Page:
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July 07, 2016


To get us kick-started, here's what I tossed into the other thread (edited for clarity. Thanks, Charles.):

Here's a preliminary idea on everybody's favorite fraught topic: abortion.

Every abortion is a tragedy. While it is not a good choice, it is sometimes the least bad choice. Therefore it should not be illegal. (And there are none of the cute restrictions and required notifications that have been invented to discourage it.) The only restrictions concern the cases where the fetus is viable without massive medical intervention. (The exact definition of "massive" subject to discussion.)

While abortion should not be illegal, that doesn't change the fact that Roe v Wade was a disaster for the abortion rights movement (not to mention being IMHO garbage as constitutional law). At the time, abortion was gradually becoming legal across the country. And legalization was supported by even conservative religious groups, for example the Southern Baptist Convention. (Imagine that! If you only came of age in the last 2-3 decades, you probably cannot.)

Given that every abortion is a tragedy, the right thing to do is to make them as rare as possible. Major step one: make contraception as readily available as possible. First: cheap -- including available at no charge under all medical insurance plans, including Medicaid.

Second, no restrictions (none!) on who can get contraception. That means, no, parents don't get a veto, or even a notification, if their child wants contraception. If the parents don't like it, they can teach their children their own views on not using it. Probably work about as well as abstinence-only seems to work now, but tough.

That's not to say that this is the only moderate view on the subject. Just that it is an example of a moderate view of it.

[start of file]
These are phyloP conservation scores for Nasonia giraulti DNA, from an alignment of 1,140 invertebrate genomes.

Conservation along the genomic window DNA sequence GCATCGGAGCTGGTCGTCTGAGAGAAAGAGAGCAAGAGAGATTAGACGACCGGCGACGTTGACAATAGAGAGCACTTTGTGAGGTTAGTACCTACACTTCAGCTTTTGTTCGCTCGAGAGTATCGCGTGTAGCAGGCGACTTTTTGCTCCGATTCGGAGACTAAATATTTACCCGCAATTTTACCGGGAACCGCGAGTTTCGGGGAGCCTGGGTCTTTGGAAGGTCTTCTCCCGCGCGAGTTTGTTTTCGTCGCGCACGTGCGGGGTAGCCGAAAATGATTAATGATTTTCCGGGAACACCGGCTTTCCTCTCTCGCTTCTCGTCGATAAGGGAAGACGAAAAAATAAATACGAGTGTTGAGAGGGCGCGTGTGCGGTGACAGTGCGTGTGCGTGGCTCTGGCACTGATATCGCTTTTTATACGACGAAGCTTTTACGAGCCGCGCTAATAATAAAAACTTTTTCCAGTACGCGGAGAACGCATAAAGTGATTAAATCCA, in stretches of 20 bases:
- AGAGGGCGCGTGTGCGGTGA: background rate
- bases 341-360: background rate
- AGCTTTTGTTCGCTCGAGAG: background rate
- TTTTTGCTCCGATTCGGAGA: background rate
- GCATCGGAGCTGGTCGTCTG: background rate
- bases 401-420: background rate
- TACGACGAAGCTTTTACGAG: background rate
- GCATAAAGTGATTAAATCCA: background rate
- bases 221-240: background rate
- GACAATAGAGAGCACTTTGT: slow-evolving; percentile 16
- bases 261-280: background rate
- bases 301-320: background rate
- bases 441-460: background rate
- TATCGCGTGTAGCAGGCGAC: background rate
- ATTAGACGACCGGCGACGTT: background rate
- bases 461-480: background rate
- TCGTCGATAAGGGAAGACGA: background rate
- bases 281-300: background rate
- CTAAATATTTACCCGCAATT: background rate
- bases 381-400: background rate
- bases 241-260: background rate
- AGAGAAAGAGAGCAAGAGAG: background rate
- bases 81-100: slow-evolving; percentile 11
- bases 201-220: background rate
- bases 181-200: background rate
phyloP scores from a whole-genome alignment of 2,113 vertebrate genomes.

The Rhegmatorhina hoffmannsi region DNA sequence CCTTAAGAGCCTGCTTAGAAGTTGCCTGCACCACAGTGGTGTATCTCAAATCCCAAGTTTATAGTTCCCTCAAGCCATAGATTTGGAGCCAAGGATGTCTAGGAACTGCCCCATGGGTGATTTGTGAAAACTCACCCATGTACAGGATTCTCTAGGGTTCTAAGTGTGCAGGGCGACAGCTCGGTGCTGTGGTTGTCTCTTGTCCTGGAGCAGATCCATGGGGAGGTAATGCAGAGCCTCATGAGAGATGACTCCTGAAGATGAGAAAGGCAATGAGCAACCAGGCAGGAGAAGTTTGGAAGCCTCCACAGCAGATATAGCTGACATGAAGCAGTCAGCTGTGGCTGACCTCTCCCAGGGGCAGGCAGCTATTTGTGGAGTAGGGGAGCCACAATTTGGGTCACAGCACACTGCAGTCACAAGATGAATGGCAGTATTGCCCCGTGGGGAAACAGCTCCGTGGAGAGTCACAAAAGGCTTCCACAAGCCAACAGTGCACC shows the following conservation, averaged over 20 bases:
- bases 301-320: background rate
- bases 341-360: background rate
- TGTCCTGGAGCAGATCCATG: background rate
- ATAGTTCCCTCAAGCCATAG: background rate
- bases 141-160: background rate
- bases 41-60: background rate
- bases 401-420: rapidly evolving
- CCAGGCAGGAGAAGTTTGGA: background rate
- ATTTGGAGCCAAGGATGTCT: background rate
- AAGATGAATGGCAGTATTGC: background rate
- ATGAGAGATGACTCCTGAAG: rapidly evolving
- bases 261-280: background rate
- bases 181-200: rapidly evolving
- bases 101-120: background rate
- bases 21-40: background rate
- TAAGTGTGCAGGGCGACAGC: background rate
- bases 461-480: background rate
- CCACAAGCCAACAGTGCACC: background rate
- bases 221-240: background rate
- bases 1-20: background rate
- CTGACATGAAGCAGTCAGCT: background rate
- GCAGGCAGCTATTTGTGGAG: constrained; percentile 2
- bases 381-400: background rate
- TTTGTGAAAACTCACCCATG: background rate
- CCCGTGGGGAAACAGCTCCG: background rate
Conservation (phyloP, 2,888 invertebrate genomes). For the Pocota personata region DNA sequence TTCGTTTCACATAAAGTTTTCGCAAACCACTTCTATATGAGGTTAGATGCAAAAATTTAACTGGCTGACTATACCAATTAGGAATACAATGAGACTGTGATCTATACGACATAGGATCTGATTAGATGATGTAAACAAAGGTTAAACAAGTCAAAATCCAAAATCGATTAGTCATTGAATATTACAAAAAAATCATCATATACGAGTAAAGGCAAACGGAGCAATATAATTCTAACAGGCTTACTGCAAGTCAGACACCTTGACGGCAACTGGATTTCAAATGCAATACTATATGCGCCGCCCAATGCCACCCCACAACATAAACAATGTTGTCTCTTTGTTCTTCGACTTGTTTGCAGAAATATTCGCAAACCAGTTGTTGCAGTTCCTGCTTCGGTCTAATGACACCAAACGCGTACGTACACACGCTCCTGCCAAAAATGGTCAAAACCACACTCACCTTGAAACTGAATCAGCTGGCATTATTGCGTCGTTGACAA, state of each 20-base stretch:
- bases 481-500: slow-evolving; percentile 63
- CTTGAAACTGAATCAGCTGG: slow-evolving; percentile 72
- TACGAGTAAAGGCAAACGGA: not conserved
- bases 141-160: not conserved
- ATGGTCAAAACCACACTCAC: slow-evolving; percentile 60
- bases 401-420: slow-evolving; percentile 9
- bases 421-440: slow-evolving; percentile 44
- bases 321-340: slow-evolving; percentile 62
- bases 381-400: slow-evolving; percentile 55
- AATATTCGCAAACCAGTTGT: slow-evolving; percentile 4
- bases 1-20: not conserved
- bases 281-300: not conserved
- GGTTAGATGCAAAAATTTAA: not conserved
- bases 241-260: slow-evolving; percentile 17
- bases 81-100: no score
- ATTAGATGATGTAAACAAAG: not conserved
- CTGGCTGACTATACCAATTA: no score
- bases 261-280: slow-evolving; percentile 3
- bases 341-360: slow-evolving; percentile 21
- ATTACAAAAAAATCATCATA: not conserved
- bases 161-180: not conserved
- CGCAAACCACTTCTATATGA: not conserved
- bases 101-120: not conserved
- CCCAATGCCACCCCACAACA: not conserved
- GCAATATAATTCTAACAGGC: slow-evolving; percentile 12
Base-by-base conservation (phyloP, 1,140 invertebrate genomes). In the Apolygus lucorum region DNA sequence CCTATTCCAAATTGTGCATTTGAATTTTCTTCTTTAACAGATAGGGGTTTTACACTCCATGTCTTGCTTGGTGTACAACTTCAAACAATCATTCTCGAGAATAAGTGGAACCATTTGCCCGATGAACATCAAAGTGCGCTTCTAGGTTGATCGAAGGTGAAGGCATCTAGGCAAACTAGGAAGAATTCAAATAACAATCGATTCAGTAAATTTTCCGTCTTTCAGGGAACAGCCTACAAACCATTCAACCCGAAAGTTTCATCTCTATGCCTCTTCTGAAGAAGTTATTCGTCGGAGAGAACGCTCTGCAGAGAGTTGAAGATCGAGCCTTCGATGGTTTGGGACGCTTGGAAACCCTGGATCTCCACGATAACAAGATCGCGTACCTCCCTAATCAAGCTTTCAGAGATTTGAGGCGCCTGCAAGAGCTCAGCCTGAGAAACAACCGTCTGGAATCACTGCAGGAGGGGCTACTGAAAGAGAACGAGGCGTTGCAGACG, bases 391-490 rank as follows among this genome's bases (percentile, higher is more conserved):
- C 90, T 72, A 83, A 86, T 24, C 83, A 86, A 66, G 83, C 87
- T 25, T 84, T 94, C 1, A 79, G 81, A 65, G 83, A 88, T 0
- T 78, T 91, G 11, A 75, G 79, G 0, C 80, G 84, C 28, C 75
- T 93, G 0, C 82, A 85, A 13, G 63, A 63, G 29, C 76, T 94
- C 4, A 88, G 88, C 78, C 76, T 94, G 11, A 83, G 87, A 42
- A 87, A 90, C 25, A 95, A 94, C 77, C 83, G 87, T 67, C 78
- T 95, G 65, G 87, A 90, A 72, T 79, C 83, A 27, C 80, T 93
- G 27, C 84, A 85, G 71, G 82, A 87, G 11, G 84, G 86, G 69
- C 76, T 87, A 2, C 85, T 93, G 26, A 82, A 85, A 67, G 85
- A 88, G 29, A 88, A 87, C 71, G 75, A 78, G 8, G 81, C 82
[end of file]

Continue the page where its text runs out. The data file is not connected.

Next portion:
Every abortion is a tragedy.

Well, off on the wrong foot already.

Personally, I feel this issue is none of our business, which makes me a free choice absolutist. Carrying to term is a private decision to be made by the woman.

But for the sake of moderation, I'd be willing to go along with Roe and throw Casey out, bad constitutional law or no.

First off, the question isn't "Do you agree with every detail of this position?" The question is "Is this, overall, a moderate position?"

Second, I won't say you can find zero women who would consider them personally having an abortion to be a non-event. But it's not something that is chosen casually. (Unless, of course, one is the sort of sociopath who doesn't recognize anyone else as a real person.)

Notorious RBG's critique of Roe.

Spot on.

Maybe a (fun?) requirement is that when you comment in the thread for the first time, you then add a new topic and its moderate view. Probably as a separate comment so it's not too giant.

Ginsburg is, as you say, spot on.

A moderate view on Gun Control:

America has a long history of embracing personal firearms. Collecting and using firearms should not be a matter of government scrutiny, save as a factor affecting other legitimate investigations. Existing firearms should not be inventoried, though newly manufactured guns can be tracked.

A person’s right to purchase firearms should be difficult to restrict, though mental health* and felonies are valid reasons to prohibit sales. Domestic violence convictions and current restraining orders are also valid reasons to restrict firearms possession and purchase.